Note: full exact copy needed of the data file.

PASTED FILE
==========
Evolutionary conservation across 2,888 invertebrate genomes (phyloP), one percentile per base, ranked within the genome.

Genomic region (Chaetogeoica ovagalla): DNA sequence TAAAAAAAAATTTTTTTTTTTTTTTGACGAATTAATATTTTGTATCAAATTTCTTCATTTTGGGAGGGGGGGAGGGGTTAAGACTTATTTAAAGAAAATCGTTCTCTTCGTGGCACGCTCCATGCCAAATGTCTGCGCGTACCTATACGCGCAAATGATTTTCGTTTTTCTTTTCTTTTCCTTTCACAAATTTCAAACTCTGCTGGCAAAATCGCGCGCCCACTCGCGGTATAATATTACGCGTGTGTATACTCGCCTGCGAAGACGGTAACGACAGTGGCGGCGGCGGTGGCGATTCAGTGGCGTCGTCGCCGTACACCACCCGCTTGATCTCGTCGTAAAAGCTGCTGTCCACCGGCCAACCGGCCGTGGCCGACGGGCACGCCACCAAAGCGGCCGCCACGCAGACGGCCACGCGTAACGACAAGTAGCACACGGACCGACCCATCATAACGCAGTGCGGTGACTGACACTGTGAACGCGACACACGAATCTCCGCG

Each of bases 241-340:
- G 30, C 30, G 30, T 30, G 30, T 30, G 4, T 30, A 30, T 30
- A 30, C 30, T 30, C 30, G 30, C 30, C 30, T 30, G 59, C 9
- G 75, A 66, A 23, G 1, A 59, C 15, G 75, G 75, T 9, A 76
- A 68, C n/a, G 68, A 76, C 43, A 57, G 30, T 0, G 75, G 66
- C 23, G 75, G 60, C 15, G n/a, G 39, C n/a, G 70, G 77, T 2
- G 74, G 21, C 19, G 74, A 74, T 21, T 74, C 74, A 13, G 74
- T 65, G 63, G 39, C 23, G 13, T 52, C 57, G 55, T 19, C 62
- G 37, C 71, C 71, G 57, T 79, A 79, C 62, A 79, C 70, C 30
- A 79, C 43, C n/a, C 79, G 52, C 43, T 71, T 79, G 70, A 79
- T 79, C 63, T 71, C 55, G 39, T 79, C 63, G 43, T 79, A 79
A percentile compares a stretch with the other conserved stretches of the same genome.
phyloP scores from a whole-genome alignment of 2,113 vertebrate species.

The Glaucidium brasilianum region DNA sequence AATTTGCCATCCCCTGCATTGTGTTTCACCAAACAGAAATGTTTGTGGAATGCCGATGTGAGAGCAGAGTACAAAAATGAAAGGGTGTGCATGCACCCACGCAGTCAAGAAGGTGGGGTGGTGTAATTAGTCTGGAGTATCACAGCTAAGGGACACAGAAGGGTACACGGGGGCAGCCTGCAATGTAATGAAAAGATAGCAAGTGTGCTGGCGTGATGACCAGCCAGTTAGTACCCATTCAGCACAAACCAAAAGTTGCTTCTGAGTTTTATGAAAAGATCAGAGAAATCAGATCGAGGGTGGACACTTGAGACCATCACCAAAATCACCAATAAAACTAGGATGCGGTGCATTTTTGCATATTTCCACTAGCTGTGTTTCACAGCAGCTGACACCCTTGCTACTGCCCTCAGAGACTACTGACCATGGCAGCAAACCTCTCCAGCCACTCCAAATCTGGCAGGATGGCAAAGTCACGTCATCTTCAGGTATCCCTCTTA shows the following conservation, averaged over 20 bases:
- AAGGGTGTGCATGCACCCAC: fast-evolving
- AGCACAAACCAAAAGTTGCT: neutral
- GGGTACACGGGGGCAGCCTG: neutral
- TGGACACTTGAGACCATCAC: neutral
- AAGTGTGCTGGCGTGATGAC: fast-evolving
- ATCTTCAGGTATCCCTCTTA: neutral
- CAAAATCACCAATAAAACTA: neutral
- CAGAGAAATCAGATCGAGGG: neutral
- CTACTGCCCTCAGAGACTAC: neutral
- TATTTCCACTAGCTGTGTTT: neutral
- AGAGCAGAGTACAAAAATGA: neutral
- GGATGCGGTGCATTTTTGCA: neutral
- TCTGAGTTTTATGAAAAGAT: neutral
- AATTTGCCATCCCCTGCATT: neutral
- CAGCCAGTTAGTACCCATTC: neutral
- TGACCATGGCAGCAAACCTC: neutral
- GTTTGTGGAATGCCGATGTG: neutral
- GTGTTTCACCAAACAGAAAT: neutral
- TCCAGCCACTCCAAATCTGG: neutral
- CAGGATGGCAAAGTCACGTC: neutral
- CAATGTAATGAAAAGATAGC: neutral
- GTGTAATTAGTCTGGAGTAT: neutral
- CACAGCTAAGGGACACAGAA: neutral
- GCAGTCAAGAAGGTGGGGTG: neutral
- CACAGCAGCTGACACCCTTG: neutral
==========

Evolutionary conservation across 2,888 invertebrate genomes (phyloP), one percentile per base, ranked within the genome.

Genomic region (Chaetogeoica ovagalla): DNA sequence TAAAAAAAAATTTTTTTTTTTTTTTGACGAATTAATATTTTGTATCAAATTTCTTCATTTTGGGAGGGGGGGAGGGGTTAAGACTTATTTAAAGAAAATCGTTCTCTTCGTGGCACGCTCCATGCCAAATGTCTGCGCGTACCTATACGCGCAAATGATTTTCGTTTTTCTTTTCTTTTCCTTTCACAAATTTCAAACTCTGCTGGCAAAATCGCGCGCCCACTCGCGGTATAATATTACGCGTGTGTATACTCGCCTGCGAAGACGGTAACGACAGTGGCGGCGGCGGTGGCGATTCAGTGGCGTCGTCGCCGTACACCACCCGCTTGATCTCGTCGTAAAAGCTGCTGTCCACCGGCCAACCGGCCGTGGCCGACGGGCACGCCACCAAAGCGGCCGCCACGCAGACGGCCACGCGTAACGACAAGTAGCACACGGACCGACCCATCATAACGCAGTGCGGTGACTGACACTGTGAACGCGACACACGAATCTCCGCG

Each of bases 241-340:
- G 30, C 30, G 30, T 30, G 30, T 30, G 4, T 30, A 30, T 30
- A 30, C 30, T 30, C 30, G 30, C 30, C 30, T 30, G 59, C 9
- G 75, A 66, A 23, G 1, A 59, C 15, G 75, G 75, T 9, A 76
- A 68, C n/a, G 68, A 76, C 43, A 57, G 30, T 0, G 75, G 66
- C 23, G 75, G 60, C 15, G n/a, G 39, C n/a, G 70, G 77, T 2
- G 74, G 21, C 19, G 74, A 74, T 21, T 74, C 74, A 13, G 74
- T 65, G 63, G 39, C 23, G 13, T 52, C 57, G 55, T 19, C 62
- G 37, C 71, C 71, G 57, T 79, A 79, C 62, A 79, C 70, C 30
- A 79, C 43, C n/a, C 79, G 52, C 43, T 71, T 79, G 70, A 79
- T 79, C 63, T 71, C 55, G 39, T 79, C 63, G 43, T 79, A 79
A percentile compares a stretch with the other conserved stretches of the same genome.
phyloP scores from a whole-genome alignment of 2,113 vertebrate species.

The Glaucidium brasilianum region DNA sequence AATTTGCCATCCCCTGCATTGTGTTTCACCAAACAGAAATGTTTGTGGAATGCCGATGTGAGAGCAGAGTACAAAAATGAAAGGGTGTGCATGCACCCACGCAGTCAAGAAGGTGGGGTGGTGTAATTAGTCTGGAGTATCACAGCTAAGGGACACAGAAGGGTACACGGGGGCAGCCTGCAATGTAATGAAAAGATAGCAAGTGTGCTGGCGTGATGACCAGCCAGTTAGTACCCATTCAGCACAAACCAAAAGTTGCTTCTGAGTTTTATGAAAAGATCAGAGAAATCAGATCGAGGGTGGACACTTGAGACCATCACCAAAATCACCAATAAAACTAGGATGCGGTGCATTTTTGCATATTTCCACTAGCTGTGTTTCACAGCAGCTGACACCCTTGCTACTGCCCTCAGAGACTACTGACCATGGCAGCAAACCTCTCCAGCCACTCCAAATCTGGCAGGATGGCAAAGTCACGTCATCTTCAGGTATCCCTCTTA shows the following conservation, averaged over 20 bases:
- AAGGGTGTGCATGCACCCAC: fast-evolving
- AGCACAAACCAAAAGTTGCT: neutral
- GGGTACACGGGGGCAGCCTG: neutral
- TGGACACTTGAGACCATCAC: neutral
- AAGTGTGCTGGCGTGATGAC: fast-evolving
- ATCTTCAGGTATCCCTCTTA: neutral
- CAAAATCACCAATAAAACTA: neutral
- CAGAGAAATCAGATCGAGGG: neutral
- CTACTGCCCTCAGAGACTAC: neutral
- TATTTCCACTAGCTGTGTTT: neutral
- AGAGCAGAGTACAAAAATGA: neutral
- GGATGCGGTGCATTTTTGCA: neutral
- TCTGAGTTTTATGAAAAGAT: neutral
- AATTTGCCATCCCCTGCATT: neutral
- CAGCCAGTTAGTACCCATTC: neutral
- TGACCATGGCAGCAAACCTC: neutral
- GTTTGTGGAATGCCGATGTG: neutral
- GTGTTTCACCAAACAGAAAT: neutral
- TCCAGCCACTCCAAATCTGG: neutral
- CAGGATGGCAAAGTCACGTC: neutral
- CAATGTAATGAAAAGATAGC: neutral
- GTGTAATTAGTCTGGAGTAT: neutral
- CACAGCTAAGGGACACAGAA: neutral
- GCAGTCAAGAAGGTGGGGTG: neutral
- CACAGCAGCTGACACCCTTG: neutral